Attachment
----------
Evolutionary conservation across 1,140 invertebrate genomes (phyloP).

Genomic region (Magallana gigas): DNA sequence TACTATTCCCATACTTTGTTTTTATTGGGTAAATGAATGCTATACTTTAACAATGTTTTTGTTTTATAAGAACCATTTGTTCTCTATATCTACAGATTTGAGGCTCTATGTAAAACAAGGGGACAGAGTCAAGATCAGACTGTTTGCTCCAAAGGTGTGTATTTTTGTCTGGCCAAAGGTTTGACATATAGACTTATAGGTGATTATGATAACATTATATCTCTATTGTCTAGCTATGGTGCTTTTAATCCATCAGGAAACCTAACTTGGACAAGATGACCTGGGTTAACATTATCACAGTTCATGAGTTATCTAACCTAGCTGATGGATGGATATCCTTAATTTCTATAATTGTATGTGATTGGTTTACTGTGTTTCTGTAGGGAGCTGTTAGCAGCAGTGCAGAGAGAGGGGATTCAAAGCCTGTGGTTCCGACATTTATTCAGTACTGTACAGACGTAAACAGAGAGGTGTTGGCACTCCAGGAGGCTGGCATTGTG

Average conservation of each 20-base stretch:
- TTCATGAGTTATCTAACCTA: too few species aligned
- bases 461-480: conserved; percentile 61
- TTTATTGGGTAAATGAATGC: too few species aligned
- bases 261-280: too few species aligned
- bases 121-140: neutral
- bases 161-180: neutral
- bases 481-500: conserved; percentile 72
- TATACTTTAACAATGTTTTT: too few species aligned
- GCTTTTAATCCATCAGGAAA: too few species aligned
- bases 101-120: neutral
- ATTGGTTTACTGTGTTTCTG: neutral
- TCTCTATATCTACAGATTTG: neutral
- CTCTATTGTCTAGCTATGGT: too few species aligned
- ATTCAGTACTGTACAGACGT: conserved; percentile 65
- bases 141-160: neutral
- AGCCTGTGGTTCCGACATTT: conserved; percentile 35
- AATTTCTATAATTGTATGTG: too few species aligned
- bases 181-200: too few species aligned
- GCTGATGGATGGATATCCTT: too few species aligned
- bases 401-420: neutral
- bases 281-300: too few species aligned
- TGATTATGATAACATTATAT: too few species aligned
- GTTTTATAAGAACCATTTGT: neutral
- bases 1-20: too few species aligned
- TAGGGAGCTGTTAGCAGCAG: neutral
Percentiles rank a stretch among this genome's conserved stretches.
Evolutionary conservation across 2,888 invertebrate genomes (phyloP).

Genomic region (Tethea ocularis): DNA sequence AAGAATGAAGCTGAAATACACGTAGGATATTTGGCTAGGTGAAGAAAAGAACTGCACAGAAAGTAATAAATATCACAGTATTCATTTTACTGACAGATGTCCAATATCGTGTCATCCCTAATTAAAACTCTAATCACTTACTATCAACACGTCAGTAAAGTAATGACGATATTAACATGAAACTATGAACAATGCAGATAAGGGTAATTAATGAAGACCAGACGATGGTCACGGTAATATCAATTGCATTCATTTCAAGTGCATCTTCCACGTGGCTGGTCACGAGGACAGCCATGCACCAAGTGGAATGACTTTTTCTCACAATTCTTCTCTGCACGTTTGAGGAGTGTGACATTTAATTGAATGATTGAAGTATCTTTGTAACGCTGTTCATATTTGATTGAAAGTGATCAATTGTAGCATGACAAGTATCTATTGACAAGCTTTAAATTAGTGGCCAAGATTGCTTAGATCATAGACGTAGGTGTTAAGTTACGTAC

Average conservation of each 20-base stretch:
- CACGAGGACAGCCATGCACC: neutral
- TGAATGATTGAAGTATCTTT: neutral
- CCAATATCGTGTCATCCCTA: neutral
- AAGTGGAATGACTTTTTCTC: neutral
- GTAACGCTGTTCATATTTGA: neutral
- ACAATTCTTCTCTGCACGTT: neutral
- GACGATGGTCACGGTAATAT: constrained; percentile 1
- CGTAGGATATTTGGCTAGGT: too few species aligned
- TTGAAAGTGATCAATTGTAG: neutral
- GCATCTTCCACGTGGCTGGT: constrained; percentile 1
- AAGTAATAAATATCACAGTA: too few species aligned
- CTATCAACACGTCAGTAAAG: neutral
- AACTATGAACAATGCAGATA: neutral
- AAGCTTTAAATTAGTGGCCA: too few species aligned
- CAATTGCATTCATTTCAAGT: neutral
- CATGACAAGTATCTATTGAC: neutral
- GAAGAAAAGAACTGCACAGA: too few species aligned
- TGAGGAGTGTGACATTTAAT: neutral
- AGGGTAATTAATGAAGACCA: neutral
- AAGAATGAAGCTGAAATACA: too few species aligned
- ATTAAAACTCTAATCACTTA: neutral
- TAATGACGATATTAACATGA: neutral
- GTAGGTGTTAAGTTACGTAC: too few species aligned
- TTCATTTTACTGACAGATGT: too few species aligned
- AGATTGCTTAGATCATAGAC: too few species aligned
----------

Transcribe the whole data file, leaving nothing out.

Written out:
Evolutionary conservation across 1,140 invertebrate genomes (phyloP).

Genomic region (Magallana gigas): DNA sequence TACTATTCCCATACTTTGTTTTTATTGGGTAAATGAATGCTATACTTTAACAATGTTTTTGTTTTATAAGAACCATTTGTTCTCTATATCTACAGATTTGAGGCTCTATGTAAAACAAGGGGACAGAGTCAAGATCAGACTGTTTGCTCCAAAGGTGTGTATTTTTGTCTGGCCAAAGGTTTGACATATAGACTTATAGGTGATTATGATAACATTATATCTCTATTGTCTAGCTATGGTGCTTTTAATCCATCAGGAAACCTAACTTGGACAAGATGACCTGGGTTAACATTATCACAGTTCATGAGTTATCTAACCTAGCTGATGGATGGATATCCTTAATTTCTATAATTGTATGTGATTGGTTTACTGTGTTTCTGTAGGGAGCTGTTAGCAGCAGTGCAGAGAGAGGGGATTCAAAGCCTGTGGTTCCGACATTTATTCAGTACTGTACAGACGTAAACAGAGAGGTGTTGGCACTCCAGGAGGCTGGCATTGTG

Average conservation of each 20-base stretch:
- TTCATGAGTTATCTAACCTA: too few species aligned
- bases 461-480: conserved; percentile 61
- TTTATTGGGTAAATGAATGC: too few species aligned
- bases 261-280: too few species aligned
- bases 121-140: neutral
- bases 161-180: neutral
- bases 481-500: conserved; percentile 72
- TATACTTTAACAATGTTTTT: too few species aligned
- GCTTTTAATCCATCAGGAAA: too few species aligned
- bases 101-120: neutral
- ATTGGTTTACTGTGTTTCTG: neutral
- TCTCTATATCTACAGATTTG: neutral
- CTCTATTGTCTAGCTATGGT: too few species aligned
- ATTCAGTACTGTACAGACGT: conserved; percentile 65
- bases 141-160: neutral
- AGCCTGTGGTTCCGACATTT: conserved; percentile 35
- AATTTCTATAATTGTATGTG: too few species aligned
- bases 181-200: too few species aligned
- GCTGATGGATGGATATCCTT: too few species aligned
- bases 401-420: neutral
- bases 281-300: too few species aligned
- TGATTATGATAACATTATAT: too few species aligned
- GTTTTATAAGAACCATTTGT: neutral
- bases 1-20: too few species aligned
- TAGGGAGCTGTTAGCAGCAG: neutral
Percentiles rank a stretch among this genome's conserved stretches.
Evolutionary conservation across 2,888 invertebrate genomes (phyloP).

Genomic region (Tethea ocularis): DNA sequence AAGAATGAAGCTGAAATACACGTAGGATATTTGGCTAGGTGAAGAAAAGAACTGCACAGAAAGTAATAAATATCACAGTATTCATTTTACTGACAGATGTCCAATATCGTGTCATCCCTAATTAAAACTCTAATCACTTACTATCAACACGTCAGTAAAGTAATGACGATATTAACATGAAACTATGAACAATGCAGATAAGGGTAATTAATGAAGACCAGACGATGGTCACGGTAATATCAATTGCATTCATTTCAAGTGCATCTTCCACGTGGCTGGTCACGAGGACAGCCATGCACCAAGTGGAATGACTTTTTCTCACAATTCTTCTCTGCACGTTTGAGGAGTGTGACATTTAATTGAATGATTGAAGTATCTTTGTAACGCTGTTCATATTTGATTGAAAGTGATCAATTGTAGCATGACAAGTATCTATTGACAAGCTTTAAATTAGTGGCCAAGATTGCTTAGATCATAGACGTAGGTGTTAAGTTACGTAC

Average conservation of each 20-base stretch:
- CACGAGGACAGCCATGCACC: neutral
- TGAATGATTGAAGTATCTTT: neutral
- CCAATATCGTGTCATCCCTA: neutral
- AAGTGGAATGACTTTTTCTC: neutral
- GTAACGCTGTTCATATTTGA: neutral
- ACAATTCTTCTCTGCACGTT: neutral
- GACGATGGTCACGGTAATAT: constrained; percentile 1
- CGTAGGATATTTGGCTAGGT: too few species aligned
- TTGAAAGTGATCAATTGTAG: neutral
- GCATCTTCCACGTGGCTGGT: constrained; percentile 1
- AAGTAATAAATATCACAGTA: too few species aligned
- CTATCAACACGTCAGTAAAG: neutral
- AACTATGAACAATGCAGATA: neutral
- AAGCTTTAAATTAGTGGCCA: too few species aligned
- CAATTGCATTCATTTCAAGT: neutral
- CATGACAAGTATCTATTGAC: neutral
- GAAGAAAAGAACTGCACAGA: too few species aligned
- TGAGGAGTGTGACATTTAAT: neutral
- AGGGTAATTAATGAAGACCA: neutral
- AAGAATGAAGCTGAAATACA: too few species aligned
- ATTAAAACTCTAATCACTTA: neutral
- TAATGACGATATTAACATGA: neutral
- GTAGGTGTTAAGTTACGTAC: too few species aligned
- TTCATTTTACTGACAGATGT: too few species aligned
- AGATTGCTTAGATCATAGAC: too few species aligned